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Background (U4)

Modern History (Year 12) - Overview of Cold War

Ben Whitten

The Pre-WWII World Order

  • In the early 20th century, the destruction of World War I made many people realise that structures of international organisation could break down as easily as they could be built up. Nations banded together after the conflict to attempt to create a new world order, where every country worked together for the greater good of the international community.

  • However, within twenty years, a second global conflict began; World War II put an end to everybody’s hopes for a peaceful world.

WWII and the Throes of Change

  • Following WWII, the mood for peace and security was maybe even greater than it had been after WWI. Horror in the face of Nazi atrocities committed during the Holocaust and the total destruction caused by the atomic bomb in Japan combined to create a real drive toward international cooperation.

  • Other changes had taken place too. Many imperial nations (like Great Britain and France) were completely worn down by the war and their power diminished. These powers turned inwards to establish their own welfare states, and old empires collapsed beneath waves of decolonisation.

  • This created a power vacuum filled by the two remaining global powers: the United States (USA) and the Soviet Union (USSR).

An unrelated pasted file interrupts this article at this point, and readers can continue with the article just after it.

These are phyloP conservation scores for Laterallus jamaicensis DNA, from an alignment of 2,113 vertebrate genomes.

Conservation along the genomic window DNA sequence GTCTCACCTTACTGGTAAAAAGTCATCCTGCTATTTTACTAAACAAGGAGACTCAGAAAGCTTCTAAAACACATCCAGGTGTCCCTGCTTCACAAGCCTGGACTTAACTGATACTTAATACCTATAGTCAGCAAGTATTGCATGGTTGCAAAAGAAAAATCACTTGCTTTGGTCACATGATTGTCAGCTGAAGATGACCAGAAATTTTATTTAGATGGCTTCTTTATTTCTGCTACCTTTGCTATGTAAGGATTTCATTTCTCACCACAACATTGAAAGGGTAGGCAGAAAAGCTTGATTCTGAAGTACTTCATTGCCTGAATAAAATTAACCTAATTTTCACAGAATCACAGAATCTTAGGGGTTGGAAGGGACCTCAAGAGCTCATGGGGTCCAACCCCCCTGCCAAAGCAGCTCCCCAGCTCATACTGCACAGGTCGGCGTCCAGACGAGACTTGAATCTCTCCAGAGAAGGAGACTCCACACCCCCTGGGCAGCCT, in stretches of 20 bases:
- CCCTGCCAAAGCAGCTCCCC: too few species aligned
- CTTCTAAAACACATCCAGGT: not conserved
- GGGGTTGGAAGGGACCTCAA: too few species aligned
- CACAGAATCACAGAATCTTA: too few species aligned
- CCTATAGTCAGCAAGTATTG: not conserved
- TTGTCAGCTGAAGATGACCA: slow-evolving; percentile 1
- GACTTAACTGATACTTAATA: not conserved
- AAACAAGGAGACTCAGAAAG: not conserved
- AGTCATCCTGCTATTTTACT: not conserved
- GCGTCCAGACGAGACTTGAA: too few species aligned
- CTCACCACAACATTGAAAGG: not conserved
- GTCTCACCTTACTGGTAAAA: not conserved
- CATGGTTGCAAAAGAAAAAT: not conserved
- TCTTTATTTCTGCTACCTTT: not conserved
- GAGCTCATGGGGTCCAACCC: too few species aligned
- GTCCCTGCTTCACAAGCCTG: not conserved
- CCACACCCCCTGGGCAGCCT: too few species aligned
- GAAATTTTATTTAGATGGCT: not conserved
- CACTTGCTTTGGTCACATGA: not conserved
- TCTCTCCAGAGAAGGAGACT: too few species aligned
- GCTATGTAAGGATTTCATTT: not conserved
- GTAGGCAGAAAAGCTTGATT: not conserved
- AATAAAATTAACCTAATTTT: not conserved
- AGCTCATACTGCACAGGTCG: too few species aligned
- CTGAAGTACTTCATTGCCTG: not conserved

The Emergence of a New Period

  • The establishment of the United Nations (UN) in 1945 suggested that international cooperation was strong after WWII.

  • But beneath the surface, deep ideological differences were emerging between the USA and the USSR. Even though they had buddied up to defeat the common enemy of the Nazis, both countries wanted to lobby for the top spot in this new and uncertain post-war world.

  • The USA represented the values of democratic capitalism, deeply incompatible with the USSR’s communist ideology. In between these two powers was Europe: a war-exhausted continent vulnerable to superpower influence due to its economic and political instability.

  • This vulnerability provided fertile ground for the ideological heat of the Cold War to develop. Slowly but surely, the policies of both superpowers grew more and more competitive, making the world an increasingly divided place. With two camps established, countries caught in the middle had to choose between the Americans and the Soviets.

  • This division would define the new world order for the next fifty years, with few countries able to resist the pull of either superpower. The Cold War completely transformed the way that the international community was structured and when it too was shattered with the collapse of the Soviet Union, the hunt for a new one started all over again.

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